Wednesday, July 14, 2021

Guess Who's Blocking Ivermectin In Captive "Clinical Trials"?

nakedcapitalism |  The evidence backing ivermectin’s efficacy against Covid-19 continues to stack up, even as most health authorities refuse to approve its use. The last two months have seen the publication of three peer-reviewed meta-analyses demonstrating clear benefits. A review by Pierre Kory et al summarised findings from 18 randomized controlled treatment trials, concluding that ivermectin produced “large, statistically significant reductions in mortality, time to clinical recovery, and time to viral clearance.” Another study, led by Doctor Andrew Hill, a well-respected international medical researcher reported a 56% reduction in mortality together with favourable clinical recovery and reduced hospitalisation.

A third study, by Andrew Bryant et al, analysed the existing data from clinical trials according to conservative Cochrane meta-analysis standards — a gold-standard in science. Published in the American Journal of Therapeutics, the study found that “ivermectin prophylaxis reduced COVID-19 infection by an average 86%”. The study concluded that “large reductions in COVID-19 deaths are possible using ivermectin”, adding that “the apparent safety and low cost suggest that ivermectin is likely to have a significant impact on the SARS-CoV-2 pandemic globally.”

Still in Limbo

But national and supranational health authorities continue to drag their feet. The US Food and Drug Administration, together with the European Medicines Agency (EMA) and the World Health Organization, insist that there is still not enough good quality data to approve ivermectin as an off-label treatment against Covid. Its use, they say, should therefore be restricted to well-designed, randomised control trials.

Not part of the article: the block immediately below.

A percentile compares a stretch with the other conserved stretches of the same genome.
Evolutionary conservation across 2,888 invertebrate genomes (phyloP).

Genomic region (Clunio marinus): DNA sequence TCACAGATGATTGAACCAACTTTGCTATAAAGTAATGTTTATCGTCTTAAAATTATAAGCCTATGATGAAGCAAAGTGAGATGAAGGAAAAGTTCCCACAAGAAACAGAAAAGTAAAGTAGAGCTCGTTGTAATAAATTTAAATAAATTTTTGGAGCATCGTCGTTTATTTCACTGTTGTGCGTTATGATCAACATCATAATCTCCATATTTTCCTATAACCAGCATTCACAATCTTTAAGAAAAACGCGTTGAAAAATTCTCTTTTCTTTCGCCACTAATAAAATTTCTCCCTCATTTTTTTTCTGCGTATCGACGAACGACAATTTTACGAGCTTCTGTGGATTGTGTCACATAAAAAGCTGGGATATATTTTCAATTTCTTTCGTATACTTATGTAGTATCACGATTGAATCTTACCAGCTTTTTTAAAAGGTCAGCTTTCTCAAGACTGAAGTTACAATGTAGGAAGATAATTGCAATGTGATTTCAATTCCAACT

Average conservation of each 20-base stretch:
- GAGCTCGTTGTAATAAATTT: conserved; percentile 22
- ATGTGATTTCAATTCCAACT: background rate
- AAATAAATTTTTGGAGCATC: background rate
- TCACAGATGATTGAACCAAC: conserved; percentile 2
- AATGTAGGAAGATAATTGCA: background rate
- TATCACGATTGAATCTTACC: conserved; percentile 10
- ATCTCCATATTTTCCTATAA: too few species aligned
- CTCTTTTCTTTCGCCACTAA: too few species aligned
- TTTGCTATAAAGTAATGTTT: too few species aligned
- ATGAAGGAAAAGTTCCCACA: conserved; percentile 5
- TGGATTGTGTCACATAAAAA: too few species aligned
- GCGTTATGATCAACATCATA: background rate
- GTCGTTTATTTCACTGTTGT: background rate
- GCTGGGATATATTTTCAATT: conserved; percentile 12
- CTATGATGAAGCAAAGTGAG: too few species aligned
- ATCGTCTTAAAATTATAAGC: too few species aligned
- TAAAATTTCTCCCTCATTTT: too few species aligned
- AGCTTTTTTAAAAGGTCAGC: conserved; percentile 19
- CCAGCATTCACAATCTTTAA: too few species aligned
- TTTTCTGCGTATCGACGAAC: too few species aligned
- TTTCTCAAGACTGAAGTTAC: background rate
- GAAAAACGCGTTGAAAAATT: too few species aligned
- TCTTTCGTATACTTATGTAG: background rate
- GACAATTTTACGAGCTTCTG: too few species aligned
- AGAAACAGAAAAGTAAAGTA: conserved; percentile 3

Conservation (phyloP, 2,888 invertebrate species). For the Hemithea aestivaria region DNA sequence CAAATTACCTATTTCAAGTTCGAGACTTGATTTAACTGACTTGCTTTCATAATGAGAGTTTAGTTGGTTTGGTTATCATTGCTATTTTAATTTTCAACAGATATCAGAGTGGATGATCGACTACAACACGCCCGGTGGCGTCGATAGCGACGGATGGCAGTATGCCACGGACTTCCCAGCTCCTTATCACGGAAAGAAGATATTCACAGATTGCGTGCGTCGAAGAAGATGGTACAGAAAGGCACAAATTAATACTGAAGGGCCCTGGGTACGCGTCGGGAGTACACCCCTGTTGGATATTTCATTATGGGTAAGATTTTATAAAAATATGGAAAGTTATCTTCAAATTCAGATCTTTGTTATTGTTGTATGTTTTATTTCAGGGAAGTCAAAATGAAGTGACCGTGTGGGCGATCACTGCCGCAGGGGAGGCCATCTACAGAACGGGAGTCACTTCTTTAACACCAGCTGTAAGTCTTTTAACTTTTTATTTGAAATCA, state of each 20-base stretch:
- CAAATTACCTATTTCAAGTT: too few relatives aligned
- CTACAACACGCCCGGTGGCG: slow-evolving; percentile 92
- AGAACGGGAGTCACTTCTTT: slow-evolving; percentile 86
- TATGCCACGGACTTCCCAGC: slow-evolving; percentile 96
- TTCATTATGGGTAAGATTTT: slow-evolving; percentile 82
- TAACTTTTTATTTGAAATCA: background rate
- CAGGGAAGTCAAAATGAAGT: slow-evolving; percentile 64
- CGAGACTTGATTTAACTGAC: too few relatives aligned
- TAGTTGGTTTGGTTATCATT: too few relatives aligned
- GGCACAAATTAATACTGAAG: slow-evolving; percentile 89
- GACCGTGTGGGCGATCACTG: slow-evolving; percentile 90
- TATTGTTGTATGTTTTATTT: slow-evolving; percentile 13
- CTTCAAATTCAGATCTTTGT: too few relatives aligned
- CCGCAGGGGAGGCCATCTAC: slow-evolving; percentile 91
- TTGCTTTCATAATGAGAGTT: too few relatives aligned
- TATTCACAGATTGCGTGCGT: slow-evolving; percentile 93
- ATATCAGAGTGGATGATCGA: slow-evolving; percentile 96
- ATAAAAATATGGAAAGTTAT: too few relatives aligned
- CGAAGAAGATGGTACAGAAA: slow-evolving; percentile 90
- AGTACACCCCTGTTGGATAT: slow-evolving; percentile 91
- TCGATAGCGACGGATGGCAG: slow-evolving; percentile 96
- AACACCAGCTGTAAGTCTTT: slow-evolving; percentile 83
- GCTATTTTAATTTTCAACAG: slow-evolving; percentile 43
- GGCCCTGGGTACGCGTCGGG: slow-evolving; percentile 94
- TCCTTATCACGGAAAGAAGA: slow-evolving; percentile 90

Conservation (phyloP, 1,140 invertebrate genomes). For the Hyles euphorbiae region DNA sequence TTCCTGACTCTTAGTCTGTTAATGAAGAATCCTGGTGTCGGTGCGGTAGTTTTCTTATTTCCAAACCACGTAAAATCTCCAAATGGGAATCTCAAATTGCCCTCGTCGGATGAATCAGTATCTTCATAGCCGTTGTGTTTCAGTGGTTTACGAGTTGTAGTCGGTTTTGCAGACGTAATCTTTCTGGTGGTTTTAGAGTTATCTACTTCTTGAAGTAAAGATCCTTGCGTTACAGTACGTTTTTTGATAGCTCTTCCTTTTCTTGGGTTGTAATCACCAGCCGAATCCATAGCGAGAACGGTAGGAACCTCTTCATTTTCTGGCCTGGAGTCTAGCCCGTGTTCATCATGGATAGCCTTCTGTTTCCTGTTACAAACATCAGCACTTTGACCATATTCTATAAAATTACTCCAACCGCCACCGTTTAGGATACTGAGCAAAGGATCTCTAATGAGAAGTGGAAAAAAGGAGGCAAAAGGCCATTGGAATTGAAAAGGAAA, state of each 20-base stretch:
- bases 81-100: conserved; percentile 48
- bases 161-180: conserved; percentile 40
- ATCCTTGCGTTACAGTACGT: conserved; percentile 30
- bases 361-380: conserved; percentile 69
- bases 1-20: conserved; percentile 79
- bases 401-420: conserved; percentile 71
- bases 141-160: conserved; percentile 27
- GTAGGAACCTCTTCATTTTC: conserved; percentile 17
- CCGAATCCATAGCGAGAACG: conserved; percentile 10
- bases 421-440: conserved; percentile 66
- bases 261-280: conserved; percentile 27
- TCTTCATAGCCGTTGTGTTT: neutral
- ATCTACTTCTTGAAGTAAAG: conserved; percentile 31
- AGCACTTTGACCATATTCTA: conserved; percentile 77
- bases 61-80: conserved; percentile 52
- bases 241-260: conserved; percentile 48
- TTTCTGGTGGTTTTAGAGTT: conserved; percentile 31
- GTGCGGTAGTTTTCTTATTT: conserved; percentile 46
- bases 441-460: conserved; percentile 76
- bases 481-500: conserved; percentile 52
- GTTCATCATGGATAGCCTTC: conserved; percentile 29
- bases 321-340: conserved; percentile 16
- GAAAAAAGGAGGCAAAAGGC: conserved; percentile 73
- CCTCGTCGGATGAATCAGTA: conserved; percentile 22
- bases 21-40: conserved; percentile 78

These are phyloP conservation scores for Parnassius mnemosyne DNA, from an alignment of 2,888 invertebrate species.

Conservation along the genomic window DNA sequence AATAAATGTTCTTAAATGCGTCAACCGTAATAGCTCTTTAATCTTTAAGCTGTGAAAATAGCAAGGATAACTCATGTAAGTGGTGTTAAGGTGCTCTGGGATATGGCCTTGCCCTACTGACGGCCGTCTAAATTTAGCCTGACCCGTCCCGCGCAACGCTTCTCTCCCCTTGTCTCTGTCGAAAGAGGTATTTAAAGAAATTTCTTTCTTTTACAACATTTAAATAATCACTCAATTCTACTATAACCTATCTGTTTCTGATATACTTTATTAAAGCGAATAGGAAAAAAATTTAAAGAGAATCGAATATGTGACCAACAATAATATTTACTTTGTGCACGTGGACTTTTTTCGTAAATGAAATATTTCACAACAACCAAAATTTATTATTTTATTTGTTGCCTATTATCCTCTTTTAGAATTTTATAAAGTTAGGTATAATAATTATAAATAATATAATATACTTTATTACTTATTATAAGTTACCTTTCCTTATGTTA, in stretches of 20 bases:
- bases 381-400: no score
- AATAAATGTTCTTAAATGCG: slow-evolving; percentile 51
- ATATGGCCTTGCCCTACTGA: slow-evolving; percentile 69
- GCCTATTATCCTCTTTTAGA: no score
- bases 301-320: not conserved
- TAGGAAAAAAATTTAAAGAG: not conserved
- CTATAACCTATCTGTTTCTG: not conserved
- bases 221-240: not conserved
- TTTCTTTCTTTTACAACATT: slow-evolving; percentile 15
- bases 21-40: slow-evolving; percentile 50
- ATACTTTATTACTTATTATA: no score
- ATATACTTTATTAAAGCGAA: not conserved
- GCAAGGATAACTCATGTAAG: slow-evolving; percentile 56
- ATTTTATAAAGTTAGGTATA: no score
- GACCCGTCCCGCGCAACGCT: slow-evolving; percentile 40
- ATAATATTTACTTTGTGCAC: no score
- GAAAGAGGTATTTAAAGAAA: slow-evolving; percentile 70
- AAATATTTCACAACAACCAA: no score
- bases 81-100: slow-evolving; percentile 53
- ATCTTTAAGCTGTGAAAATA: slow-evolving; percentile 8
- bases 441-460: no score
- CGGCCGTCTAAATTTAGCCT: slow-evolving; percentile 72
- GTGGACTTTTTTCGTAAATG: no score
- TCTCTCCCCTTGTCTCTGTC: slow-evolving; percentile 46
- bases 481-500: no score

Over 20 countries around the world, including India, Bolivia, Mexico and Slovakia, have ignored that advice and are using the medicine, to some degree or another, largely with significant success. The latest country to do so is Indonesia, which is in the grip of its biggest wave of infections to date. In most countries, however, the drug is still in limbo as their respective health authorities await the outcome of large randomised controlled trials.

The problem is that large randomised trials are prohibitively expensive, costing millions of dollars to conduct. As a result, they tend to be funded by large pharmaceutical companies seeking FDA or EMA approval for the drugs they themselves have developed. It also makes it difficult to secure new indications for generic medications that are already approved for other purposes. After all, who is willing to invest millions of dollars testing a drug that is likely to generate little, if any, financial return?

But with the world fighting a losing battle against a fast-spreading, rapidly evolving coronavirus that has sent the global economy spinning, desperate times call for desperate measures. Money has been found and mobilised. According to Hill et al, there are at least five large, placebo-controlled clinical trials on the use of ivermectin for COVID-19 currently underway.

One of them, dubbed the TOGETHER trial, is being conducted at McMaster University in Ontario, Canada. The trial has been running since last summer. The goal, according to the trial’s official website, is to “identify which repurposed therapies are most effective, in order to slow the pandemic while many countries await the delivery of vaccines.”

The trial has already tested and “dropped” hydroxychloriquine, lopinavir/ritonavir (an antiretroviral medication used in the treatment and prevention of HIV/AIDS) and metformin (an anti-diabetes medication). It is currently testing fluvoxamine (an anti-depressant), interferon-lambda (a regulator of intenstinal viruses), doxazosin (used to treat prostatic hyperplasia and hypertension) and ivermectin and will report its findings in the coming months.


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